Discover more from Steady Beats | Matt Tillotson
Matt's Mix Tape, Vol. 158
Hi, I’m Matt Tillotson, and this is Matt’s Mix Tape. My life is a new mix these days. And so is this newsletter.
Can you get great at saying no?
This week we launched the Write of Passage Mentor Team for Cohort 9, which begins in October.
Fourteen people will help hundreds of students from around the world face their fears, refine their craft, and write online. But for those who applied to join the team and were not selected, I’m the guy to break the news.
Here’s how I tried to say no to applicants this week.
Communicate from the other person’s point of view. Sending robotic corporate-speak rejections is the work of cowards. To write with empathy, you have to feel the pain and disappointment the other person is going to feel. To do otherwise is hiding.
Be constructive about why the person wasn’t chosen. Sometimes, it’s not necessarily what they did “wrong” but what others did right. Whatever the reason or reasons, deliver them, with care.
If an applicant was lacking in a certain area, or needs additional experience, then share that—tactfully. And offer specific suggestions about what that person can do to grow in the direction they want to go.
One of the core commitments we make to Write of Passage students is to help them 2X their potential. Can saying no help people level up?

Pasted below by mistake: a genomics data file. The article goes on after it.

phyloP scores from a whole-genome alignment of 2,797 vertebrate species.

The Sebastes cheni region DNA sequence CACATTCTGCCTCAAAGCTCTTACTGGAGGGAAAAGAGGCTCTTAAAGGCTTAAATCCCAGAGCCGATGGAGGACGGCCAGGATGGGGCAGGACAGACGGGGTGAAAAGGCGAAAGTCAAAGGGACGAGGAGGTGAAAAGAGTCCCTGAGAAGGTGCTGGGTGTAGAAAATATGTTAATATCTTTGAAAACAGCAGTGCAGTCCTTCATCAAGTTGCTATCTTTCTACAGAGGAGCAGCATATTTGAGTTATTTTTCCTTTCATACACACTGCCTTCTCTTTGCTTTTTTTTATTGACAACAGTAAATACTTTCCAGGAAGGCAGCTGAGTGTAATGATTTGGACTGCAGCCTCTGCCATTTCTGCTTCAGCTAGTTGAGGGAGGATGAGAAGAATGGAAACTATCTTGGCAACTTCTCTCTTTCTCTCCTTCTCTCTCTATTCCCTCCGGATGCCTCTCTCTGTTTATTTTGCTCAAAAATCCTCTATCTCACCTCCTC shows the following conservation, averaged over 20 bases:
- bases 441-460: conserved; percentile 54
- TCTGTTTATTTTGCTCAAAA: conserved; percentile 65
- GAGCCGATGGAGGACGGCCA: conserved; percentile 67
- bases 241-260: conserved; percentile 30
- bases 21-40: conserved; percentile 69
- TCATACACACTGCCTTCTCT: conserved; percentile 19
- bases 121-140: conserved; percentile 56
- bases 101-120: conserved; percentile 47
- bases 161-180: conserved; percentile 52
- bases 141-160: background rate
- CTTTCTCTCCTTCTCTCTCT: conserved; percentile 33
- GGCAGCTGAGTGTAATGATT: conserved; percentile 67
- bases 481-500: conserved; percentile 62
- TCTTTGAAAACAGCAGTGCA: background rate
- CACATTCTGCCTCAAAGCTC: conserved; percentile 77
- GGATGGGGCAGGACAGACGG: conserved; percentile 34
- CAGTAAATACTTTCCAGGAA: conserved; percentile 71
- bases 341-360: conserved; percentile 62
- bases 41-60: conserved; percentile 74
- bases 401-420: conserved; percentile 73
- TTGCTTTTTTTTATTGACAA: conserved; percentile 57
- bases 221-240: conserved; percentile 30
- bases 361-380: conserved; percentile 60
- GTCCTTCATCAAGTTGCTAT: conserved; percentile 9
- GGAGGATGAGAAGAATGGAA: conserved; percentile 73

Hearing no often feels like an ending. But it can also be a launching pad.
So, think about what’s next for the person getting the bad news. For me, that means asking:
How can we support this person with their goals and next steps?
How do we keep them engaged in the Write of Passage community?
Doing this well requires blending all three tactics from above: empathy, honesty, and specificity.
Let’s be clear: I’m learning. I screwed up one of these situations this week.
Saying no well requires the principles from one of my favorite books: “The Courage to be Disliked.” Sometimes people don’t want advice, or specificity. They’ve been rejected, they’re hurt, and that’s that.
If I’ve done my part to be empathetic, honest, specific, and forward-facing, then I can live with the results. My responsibility ends where my control ends, as the book says.
“No” can be a beginning. But it has to be sent on the right trajectory.
I’m trying to hone in the coordinates to do it right.
This week’s photo
The aforementioned Mentor Team for Cohort 9, in our initial training session. This team can do great things—Mentors can change the trajectory of students’ lives. It’s my job to bring that out in all of us.
Thank you for reading!
Whatever you’re working on or working through: keep showing up.
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